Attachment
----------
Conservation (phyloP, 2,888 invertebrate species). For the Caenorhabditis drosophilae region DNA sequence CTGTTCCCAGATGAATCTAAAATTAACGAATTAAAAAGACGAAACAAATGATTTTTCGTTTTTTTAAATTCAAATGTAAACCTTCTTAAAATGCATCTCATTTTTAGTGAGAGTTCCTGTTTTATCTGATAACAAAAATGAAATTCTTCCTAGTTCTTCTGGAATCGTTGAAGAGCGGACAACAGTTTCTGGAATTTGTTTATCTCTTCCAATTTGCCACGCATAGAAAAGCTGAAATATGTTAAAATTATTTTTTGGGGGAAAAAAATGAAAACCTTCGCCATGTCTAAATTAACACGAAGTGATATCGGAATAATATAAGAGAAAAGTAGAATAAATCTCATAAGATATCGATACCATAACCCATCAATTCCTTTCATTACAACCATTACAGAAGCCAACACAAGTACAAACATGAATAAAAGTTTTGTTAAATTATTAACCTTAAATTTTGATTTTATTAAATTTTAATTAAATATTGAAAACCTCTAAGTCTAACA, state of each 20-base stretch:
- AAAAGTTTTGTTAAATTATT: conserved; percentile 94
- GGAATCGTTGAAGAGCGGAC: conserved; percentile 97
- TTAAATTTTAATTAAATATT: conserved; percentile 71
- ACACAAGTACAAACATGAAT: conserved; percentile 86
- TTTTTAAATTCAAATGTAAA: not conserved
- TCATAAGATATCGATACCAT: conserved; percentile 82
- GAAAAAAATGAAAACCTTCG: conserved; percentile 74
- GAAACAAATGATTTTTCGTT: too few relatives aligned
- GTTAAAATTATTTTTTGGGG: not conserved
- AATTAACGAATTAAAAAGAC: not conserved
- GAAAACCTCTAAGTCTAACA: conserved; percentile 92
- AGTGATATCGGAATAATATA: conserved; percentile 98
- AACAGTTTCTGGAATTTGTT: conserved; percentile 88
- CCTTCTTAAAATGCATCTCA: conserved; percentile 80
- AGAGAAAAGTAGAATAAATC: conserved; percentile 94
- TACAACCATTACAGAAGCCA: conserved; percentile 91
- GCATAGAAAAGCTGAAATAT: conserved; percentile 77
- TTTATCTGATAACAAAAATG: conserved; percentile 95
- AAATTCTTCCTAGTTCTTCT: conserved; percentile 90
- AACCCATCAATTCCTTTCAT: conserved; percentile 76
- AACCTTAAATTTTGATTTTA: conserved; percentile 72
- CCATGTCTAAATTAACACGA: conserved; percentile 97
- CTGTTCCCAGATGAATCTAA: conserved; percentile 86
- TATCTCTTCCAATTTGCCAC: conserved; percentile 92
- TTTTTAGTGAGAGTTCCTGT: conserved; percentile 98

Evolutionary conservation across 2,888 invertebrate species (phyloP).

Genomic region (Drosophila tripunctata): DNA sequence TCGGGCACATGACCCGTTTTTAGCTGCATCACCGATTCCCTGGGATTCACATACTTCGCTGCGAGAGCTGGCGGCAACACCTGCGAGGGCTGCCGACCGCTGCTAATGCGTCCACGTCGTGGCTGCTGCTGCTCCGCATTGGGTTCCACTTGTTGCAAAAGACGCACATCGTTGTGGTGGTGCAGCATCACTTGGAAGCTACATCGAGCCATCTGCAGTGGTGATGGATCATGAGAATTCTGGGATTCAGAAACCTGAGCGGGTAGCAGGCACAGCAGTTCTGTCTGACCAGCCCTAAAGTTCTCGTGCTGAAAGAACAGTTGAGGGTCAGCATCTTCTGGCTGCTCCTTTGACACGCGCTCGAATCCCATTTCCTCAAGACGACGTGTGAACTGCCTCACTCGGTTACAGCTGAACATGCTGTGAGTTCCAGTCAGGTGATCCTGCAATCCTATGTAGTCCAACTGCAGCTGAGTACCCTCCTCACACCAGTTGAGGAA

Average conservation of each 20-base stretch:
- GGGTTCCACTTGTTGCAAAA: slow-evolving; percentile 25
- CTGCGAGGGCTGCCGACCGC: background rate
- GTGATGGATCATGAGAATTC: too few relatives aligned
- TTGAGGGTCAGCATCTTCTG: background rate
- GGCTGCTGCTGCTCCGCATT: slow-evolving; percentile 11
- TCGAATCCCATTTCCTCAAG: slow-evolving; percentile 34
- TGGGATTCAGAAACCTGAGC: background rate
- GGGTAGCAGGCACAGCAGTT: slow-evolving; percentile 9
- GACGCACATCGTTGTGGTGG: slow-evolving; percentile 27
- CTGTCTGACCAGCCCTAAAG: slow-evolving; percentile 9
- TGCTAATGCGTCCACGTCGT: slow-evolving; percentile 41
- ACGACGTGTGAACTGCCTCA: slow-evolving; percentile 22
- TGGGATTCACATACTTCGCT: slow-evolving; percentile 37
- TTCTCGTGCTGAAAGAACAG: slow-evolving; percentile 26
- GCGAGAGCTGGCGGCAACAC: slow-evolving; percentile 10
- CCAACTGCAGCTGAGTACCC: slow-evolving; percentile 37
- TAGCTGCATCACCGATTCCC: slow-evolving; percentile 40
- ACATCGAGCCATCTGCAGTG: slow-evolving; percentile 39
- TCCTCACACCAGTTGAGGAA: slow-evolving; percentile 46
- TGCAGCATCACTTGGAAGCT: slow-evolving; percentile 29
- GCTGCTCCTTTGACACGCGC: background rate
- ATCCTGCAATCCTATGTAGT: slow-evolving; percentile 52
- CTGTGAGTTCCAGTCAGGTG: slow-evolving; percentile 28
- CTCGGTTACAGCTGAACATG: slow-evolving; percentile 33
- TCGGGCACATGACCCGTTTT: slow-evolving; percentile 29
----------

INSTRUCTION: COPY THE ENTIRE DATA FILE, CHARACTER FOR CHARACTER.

Conservation (phyloP, 2,888 invertebrate species). For the Caenorhabditis drosophilae region DNA sequence CTGTTCCCAGATGAATCTAAAATTAACGAATTAAAAAGACGAAACAAATGATTTTTCGTTTTTTTAAATTCAAATGTAAACCTTCTTAAAATGCATCTCATTTTTAGTGAGAGTTCCTGTTTTATCTGATAACAAAAATGAAATTCTTCCTAGTTCTTCTGGAATCGTTGAAGAGCGGACAACAGTTTCTGGAATTTGTTTATCTCTTCCAATTTGCCACGCATAGAAAAGCTGAAATATGTTAAAATTATTTTTTGGGGGAAAAAAATGAAAACCTTCGCCATGTCTAAATTAACACGAAGTGATATCGGAATAATATAAGAGAAAAGTAGAATAAATCTCATAAGATATCGATACCATAACCCATCAATTCCTTTCATTACAACCATTACAGAAGCCAACACAAGTACAAACATGAATAAAAGTTTTGTTAAATTATTAACCTTAAATTTTGATTTTATTAAATTTTAATTAAATATTGAAAACCTCTAAGTCTAACA, state of each 20-base stretch:
- AAAAGTTTTGTTAAATTATT: conserved; percentile 94
- GGAATCGTTGAAGAGCGGAC: conserved; percentile 97
- TTAAATTTTAATTAAATATT: conserved; percentile 71
- ACACAAGTACAAACATGAAT: conserved; percentile 86
- TTTTTAAATTCAAATGTAAA: not conserved
- TCATAAGATATCGATACCAT: conserved; percentile 82
- GAAAAAAATGAAAACCTTCG: conserved; percentile 74
- GAAACAAATGATTTTTCGTT: too few relatives aligned
- GTTAAAATTATTTTTTGGGG: not conserved
- AATTAACGAATTAAAAAGAC: not conserved
- GAAAACCTCTAAGTCTAACA: conserved; percentile 92
- AGTGATATCGGAATAATATA: conserved; percentile 98
- AACAGTTTCTGGAATTTGTT: conserved; percentile 88
- CCTTCTTAAAATGCATCTCA: conserved; percentile 80
- AGAGAAAAGTAGAATAAATC: conserved; percentile 94
- TACAACCATTACAGAAGCCA: conserved; percentile 91
- GCATAGAAAAGCTGAAATAT: conserved; percentile 77
- TTTATCTGATAACAAAAATG: conserved; percentile 95
- AAATTCTTCCTAGTTCTTCT: conserved; percentile 90
- AACCCATCAATTCCTTTCAT: conserved; percentile 76
- AACCTTAAATTTTGATTTTA: conserved; percentile 72
- CCATGTCTAAATTAACACGA: conserved; percentile 97
- CTGTTCCCAGATGAATCTAA: conserved; percentile 86
- TATCTCTTCCAATTTGCCAC: conserved; percentile 92
- TTTTTAGTGAGAGTTCCTGT: conserved; percentile 98

Evolutionary conservation across 2,888 invertebrate species (phyloP).

Genomic region (Drosophila tripunctata): DNA sequence TCGGGCACATGACCCGTTTTTAGCTGCATCACCGATTCCCTGGGATTCACATACTTCGCTGCGAGAGCTGGCGGCAACACCTGCGAGGGCTGCCGACCGCTGCTAATGCGTCCACGTCGTGGCTGCTGCTGCTCCGCATTGGGTTCCACTTGTTGCAAAAGACGCACATCGTTGTGGTGGTGCAGCATCACTTGGAAGCTACATCGAGCCATCTGCAGTGGTGATGGATCATGAGAATTCTGGGATTCAGAAACCTGAGCGGGTAGCAGGCACAGCAGTTCTGTCTGACCAGCCCTAAAGTTCTCGTGCTGAAAGAACAGTTGAGGGTCAGCATCTTCTGGCTGCTCCTTTGACACGCGCTCGAATCCCATTTCCTCAAGACGACGTGTGAACTGCCTCACTCGGTTACAGCTGAACATGCTGTGAGTTCCAGTCAGGTGATCCTGCAATCCTATGTAGTCCAACTGCAGCTGAGTACCCTCCTCACACCAGTTGAGGAA

Average conservation of each 20-base stretch:
- GGGTTCCACTTGTTGCAAAA: slow-evolving; percentile 25
- CTGCGAGGGCTGCCGACCGC: background rate
- GTGATGGATCATGAGAATTC: too few relatives aligned
- TTGAGGGTCAGCATCTTCTG: background rate
- GGCTGCTGCTGCTCCGCATT: slow-evolving; percentile 11
- TCGAATCCCATTTCCTCAAG: slow-evolving; percentile 34
- TGGGATTCAGAAACCTGAGC: background rate
- GGGTAGCAGGCACAGCAGTT: slow-evolving; percentile 9
- GACGCACATCGTTGTGGTGG: slow-evolving; percentile 27
- CTGTCTGACCAGCCCTAAAG: slow-evolving; percentile 9
- TGCTAATGCGTCCACGTCGT: slow-evolving; percentile 41
- ACGACGTGTGAACTGCCTCA: slow-evolving; percentile 22
- TGGGATTCACATACTTCGCT: slow-evolving; percentile 37
- TTCTCGTGCTGAAAGAACAG: slow-evolving; percentile 26
- GCGAGAGCTGGCGGCAACAC: slow-evolving; percentile 10
- CCAACTGCAGCTGAGTACCC: slow-evolving; percentile 37
- TAGCTGCATCACCGATTCCC: slow-evolving; percentile 40
- ACATCGAGCCATCTGCAGTG: slow-evolving; percentile 39
- TCCTCACACCAGTTGAGGAA: slow-evolving; percentile 46
- TGCAGCATCACTTGGAAGCT: slow-evolving; percentile 29
- GCTGCTCCTTTGACACGCGC: background rate
- ATCCTGCAATCCTATGTAGT: slow-evolving; percentile 52
- CTGTGAGTTCCAGTCAGGTG: slow-evolving; percentile 28
- CTCGGTTACAGCTGAACATG: slow-evolving; percentile 33
- TCGGGCACATGACCCGTTTT: slow-evolving; percentile 29